Some comments from students:
- I loved learning about odd numbers using the book - George
- It was fun finding numbers in the book - Keira
- Loved how the mum had two heads - Xander
- Loved finding odd creatures in the book - Shiloh
Contributed by Nadia Costabile, Year 1 Teacher Jells Park Primary School
- You could make something silly (Sam)
- You could make whatever you liked (Jenny)
- I loved making my creature look odd with an odd number of parts (Thomas)
One Odd Day [Review 2]
Lesson for Year 3 Low Ability Maths Group
Contributed by Andrew Noordhoff Grade 3 Teacher, Jells Park Primary School
One Odd Day by Doris Fisher and Dani Sneed is a picture story book about a boy who wakes up to find that everything around him is a little .... odd. We centred a lesson around this book for our Year 3 low ability maths group.
- initial conversation about what odd and even numbers are.
- other uses or meanings for the word ‘odd’ (for example strange, or chance and probability ‘odds’).
- read the book One Odd Day.
- discussed all the odd things (strange or uneven numbers, as well as the odds of these things actually happening etc) throughout the reading.
- completed a follow up activity: make a very odd creature.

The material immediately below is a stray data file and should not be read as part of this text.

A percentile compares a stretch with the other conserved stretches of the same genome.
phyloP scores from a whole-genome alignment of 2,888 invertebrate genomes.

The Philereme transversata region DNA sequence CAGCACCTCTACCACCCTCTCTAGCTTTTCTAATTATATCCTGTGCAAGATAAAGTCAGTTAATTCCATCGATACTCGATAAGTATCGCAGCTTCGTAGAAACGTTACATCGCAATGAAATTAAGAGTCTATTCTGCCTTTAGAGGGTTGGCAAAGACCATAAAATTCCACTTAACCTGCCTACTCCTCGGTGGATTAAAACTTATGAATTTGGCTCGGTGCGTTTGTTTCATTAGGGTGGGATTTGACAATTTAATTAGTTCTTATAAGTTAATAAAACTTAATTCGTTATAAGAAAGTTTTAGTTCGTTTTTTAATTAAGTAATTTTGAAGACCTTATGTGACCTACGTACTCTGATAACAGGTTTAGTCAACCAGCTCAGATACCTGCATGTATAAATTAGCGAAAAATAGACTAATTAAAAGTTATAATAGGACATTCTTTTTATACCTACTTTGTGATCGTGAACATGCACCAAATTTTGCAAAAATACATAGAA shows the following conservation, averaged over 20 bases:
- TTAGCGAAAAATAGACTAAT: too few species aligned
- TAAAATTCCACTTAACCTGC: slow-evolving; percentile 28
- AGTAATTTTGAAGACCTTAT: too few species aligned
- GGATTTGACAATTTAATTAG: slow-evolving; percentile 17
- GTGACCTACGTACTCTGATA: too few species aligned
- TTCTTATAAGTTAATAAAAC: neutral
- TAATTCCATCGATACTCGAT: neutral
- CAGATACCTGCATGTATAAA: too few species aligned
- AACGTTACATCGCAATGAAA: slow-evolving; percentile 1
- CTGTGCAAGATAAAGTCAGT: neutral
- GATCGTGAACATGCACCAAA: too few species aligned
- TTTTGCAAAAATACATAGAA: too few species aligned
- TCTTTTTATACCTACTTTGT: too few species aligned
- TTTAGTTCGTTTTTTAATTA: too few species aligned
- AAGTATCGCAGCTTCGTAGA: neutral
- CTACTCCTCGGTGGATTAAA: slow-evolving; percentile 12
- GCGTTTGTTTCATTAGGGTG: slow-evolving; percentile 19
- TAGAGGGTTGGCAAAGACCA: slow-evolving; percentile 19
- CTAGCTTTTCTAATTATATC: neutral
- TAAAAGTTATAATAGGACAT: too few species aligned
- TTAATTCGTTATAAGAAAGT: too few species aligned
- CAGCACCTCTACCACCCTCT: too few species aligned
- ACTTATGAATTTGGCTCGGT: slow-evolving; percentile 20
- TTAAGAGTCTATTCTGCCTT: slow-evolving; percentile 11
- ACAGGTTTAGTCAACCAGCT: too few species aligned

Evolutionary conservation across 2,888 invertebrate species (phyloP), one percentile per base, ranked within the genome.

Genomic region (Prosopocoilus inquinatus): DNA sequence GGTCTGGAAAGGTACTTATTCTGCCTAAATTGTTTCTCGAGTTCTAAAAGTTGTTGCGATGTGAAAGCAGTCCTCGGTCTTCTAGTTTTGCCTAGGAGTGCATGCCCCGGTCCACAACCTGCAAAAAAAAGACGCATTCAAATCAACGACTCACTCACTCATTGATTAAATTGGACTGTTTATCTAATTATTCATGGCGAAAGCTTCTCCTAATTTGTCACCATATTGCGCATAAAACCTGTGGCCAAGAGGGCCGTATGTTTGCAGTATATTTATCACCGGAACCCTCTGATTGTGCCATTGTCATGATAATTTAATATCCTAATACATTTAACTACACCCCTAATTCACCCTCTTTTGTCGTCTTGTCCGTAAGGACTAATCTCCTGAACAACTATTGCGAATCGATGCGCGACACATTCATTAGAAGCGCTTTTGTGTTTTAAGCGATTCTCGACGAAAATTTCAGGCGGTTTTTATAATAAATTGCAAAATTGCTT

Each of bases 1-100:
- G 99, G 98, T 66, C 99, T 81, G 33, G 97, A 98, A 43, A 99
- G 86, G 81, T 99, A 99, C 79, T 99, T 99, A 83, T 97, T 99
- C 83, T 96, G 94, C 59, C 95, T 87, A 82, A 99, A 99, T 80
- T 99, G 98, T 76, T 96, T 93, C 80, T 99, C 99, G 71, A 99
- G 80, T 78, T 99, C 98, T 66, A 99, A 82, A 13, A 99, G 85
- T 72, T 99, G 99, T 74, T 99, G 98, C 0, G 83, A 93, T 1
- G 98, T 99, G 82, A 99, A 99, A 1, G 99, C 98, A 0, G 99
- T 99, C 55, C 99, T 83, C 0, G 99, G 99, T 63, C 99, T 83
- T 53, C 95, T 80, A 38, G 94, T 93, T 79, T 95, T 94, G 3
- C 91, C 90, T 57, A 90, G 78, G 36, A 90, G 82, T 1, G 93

As evidenced by the photos, the students had a fantastic time creating their monsters. Taking away a pencil and allowing them to get creative was a much needed motivation for some of these students who often lack confidence and enthusiasm.
As they created their monster, they consistently checked in to the criteria, ensuring that they had been using odd numbers, and also making the monster look odd or strange.
This activity would be fantastic for the junior years and was a welcome activity for the struggling Year 3 group. They now feel confident with the concept of odd and even numbers. The book effectively allowed for revision of odd and even, and students took delight in finding odd numbers and items all over the pages of this creative and exciting story. The teachers notes at the back of the book were also really helpful.
One Hundred Hungry Ants by Elinor Pinczes, illus. Bonnie MacKain
Ellen Corovic - Mathematics education consultant, MAV
I was quickly captivated by the roll of the rhyme and imagery depicted in Eliner J Pinczes’ One Hundred Hungry Ants.
It’s a simple idea - 100 ants march to a picnic to get ‘yummies for our grumbling tummies’. It demonstrates different ways to make 100 as a rectangular array. The 100 ants start marching in one row before the littlest ant exclaims that they are marching ‘way too slow’ and as such suggests that the ants march in two rows of 50 ants.
The ants scurry around to create the new formation… but are they simply wasting time? From one row of 100 ants to two rows of 50 ants and so on, they scramble until the ants marching in 10 rows of 10 to reach the picnic spot.
The story is catchy and repetitive in nature which enables children to quickly tune into the mathematical idea. The illustrations are vivid, whimsical and lively and a good visual representation of the mathematics.